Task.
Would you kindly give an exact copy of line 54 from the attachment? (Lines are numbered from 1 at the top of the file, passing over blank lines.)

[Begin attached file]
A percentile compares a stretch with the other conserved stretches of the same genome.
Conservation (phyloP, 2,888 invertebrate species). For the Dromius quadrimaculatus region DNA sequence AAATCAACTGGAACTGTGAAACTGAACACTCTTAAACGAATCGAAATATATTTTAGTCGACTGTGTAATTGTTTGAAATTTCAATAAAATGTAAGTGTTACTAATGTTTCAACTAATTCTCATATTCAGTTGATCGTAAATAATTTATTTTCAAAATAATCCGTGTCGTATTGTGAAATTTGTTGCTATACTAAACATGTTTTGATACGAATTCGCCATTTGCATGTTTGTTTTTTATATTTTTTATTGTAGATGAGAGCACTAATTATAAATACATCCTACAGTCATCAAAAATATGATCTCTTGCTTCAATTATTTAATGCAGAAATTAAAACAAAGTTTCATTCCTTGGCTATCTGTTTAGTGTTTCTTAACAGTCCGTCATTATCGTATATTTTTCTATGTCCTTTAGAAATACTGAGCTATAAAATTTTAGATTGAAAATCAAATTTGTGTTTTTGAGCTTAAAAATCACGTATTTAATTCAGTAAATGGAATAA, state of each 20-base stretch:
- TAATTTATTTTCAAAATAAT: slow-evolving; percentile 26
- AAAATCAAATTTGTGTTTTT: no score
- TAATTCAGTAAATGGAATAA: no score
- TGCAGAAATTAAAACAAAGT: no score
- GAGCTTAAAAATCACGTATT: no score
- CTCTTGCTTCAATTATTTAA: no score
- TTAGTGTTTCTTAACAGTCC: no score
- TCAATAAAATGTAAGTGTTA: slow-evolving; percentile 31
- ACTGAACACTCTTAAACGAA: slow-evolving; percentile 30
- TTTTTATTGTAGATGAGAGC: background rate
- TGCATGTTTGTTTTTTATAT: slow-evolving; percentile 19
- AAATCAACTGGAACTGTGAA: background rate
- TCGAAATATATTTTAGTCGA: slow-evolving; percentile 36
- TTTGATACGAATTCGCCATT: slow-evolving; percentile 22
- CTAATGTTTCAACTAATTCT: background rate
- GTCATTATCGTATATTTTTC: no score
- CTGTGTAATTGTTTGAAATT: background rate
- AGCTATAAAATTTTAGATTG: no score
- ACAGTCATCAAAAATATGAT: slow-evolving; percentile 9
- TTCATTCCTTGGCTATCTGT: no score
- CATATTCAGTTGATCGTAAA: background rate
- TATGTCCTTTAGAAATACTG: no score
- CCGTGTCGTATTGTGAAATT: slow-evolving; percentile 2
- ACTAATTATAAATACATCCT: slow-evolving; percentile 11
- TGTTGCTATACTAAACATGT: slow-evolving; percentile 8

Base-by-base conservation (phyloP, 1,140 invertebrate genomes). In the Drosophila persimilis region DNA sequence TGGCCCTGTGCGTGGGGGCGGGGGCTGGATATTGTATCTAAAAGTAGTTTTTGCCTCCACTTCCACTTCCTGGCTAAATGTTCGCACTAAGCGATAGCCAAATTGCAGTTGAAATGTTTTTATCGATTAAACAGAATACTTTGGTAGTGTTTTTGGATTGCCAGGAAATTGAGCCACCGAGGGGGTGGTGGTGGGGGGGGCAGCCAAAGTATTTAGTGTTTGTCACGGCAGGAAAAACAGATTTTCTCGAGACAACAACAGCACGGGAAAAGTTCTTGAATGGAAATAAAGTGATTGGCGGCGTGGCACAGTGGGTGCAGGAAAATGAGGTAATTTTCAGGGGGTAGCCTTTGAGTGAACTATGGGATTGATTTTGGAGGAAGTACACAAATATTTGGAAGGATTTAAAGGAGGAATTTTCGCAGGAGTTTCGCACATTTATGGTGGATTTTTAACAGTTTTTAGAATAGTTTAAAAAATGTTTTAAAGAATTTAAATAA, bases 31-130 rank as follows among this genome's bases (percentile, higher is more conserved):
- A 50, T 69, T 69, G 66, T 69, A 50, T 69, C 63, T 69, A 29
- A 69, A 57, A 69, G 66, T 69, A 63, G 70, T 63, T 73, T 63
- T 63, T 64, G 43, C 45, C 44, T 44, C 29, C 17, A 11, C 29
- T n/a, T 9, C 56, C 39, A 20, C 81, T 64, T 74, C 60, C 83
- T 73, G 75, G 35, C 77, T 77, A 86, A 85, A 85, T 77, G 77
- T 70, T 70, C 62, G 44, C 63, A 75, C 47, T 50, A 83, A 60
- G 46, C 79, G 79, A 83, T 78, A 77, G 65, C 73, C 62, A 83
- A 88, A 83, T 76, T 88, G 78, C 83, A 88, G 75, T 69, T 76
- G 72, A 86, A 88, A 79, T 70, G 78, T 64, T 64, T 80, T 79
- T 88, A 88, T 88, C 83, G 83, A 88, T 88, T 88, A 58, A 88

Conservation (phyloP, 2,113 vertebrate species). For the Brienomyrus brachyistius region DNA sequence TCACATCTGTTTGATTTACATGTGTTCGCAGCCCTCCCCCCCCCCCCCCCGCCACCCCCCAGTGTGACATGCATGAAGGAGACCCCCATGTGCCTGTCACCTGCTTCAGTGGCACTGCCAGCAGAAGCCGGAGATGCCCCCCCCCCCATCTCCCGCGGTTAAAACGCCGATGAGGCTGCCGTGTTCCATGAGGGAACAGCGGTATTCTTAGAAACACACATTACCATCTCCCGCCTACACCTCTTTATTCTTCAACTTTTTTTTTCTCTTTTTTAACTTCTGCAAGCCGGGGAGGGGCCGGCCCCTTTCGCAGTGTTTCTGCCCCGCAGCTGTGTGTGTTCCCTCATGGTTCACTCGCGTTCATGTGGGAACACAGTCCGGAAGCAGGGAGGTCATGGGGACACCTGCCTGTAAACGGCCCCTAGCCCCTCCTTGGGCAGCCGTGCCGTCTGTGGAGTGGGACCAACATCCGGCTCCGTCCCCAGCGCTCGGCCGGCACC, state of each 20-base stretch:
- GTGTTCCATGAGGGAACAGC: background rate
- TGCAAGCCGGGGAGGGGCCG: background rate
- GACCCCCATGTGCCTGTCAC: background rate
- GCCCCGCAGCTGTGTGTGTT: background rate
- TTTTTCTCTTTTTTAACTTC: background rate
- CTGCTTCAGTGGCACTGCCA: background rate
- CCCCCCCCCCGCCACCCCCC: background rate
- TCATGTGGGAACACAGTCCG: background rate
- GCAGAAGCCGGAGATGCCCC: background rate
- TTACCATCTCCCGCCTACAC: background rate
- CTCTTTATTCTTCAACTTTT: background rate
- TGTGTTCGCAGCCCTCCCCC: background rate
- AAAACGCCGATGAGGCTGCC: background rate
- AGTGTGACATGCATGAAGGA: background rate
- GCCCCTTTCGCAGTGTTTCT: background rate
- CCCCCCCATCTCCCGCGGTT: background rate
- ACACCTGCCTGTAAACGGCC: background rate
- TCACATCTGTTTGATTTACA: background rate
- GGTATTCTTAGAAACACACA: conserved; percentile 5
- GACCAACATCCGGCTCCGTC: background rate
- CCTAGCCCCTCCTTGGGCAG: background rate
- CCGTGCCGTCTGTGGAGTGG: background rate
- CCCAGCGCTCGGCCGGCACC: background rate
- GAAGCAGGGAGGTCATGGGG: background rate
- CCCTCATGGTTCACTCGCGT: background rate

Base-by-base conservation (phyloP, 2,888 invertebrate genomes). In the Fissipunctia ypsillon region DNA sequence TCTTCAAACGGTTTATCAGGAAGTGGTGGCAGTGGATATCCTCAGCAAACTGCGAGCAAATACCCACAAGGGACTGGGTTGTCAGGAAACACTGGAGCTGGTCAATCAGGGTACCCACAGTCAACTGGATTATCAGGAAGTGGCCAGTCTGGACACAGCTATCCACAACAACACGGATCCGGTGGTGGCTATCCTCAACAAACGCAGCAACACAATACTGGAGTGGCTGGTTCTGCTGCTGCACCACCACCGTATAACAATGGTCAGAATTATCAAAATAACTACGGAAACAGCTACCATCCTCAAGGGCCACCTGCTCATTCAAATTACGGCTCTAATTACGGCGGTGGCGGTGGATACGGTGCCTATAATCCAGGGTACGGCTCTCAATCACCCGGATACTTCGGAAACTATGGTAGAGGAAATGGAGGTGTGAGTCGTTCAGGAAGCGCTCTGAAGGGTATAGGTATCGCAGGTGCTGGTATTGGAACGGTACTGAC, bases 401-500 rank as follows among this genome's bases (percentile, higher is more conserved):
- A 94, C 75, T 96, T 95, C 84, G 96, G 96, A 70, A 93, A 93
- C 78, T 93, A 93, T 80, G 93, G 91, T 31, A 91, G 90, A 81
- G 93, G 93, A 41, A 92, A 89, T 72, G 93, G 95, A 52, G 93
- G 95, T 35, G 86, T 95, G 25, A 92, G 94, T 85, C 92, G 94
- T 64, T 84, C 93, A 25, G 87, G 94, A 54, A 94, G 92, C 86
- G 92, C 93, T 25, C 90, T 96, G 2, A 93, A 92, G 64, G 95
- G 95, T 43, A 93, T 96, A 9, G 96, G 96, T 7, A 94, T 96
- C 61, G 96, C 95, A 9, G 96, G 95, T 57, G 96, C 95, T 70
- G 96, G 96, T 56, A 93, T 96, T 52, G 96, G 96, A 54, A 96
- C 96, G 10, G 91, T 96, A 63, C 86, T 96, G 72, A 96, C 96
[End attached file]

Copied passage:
- GCCCCTTTCGCAGTGTTTCT: background rate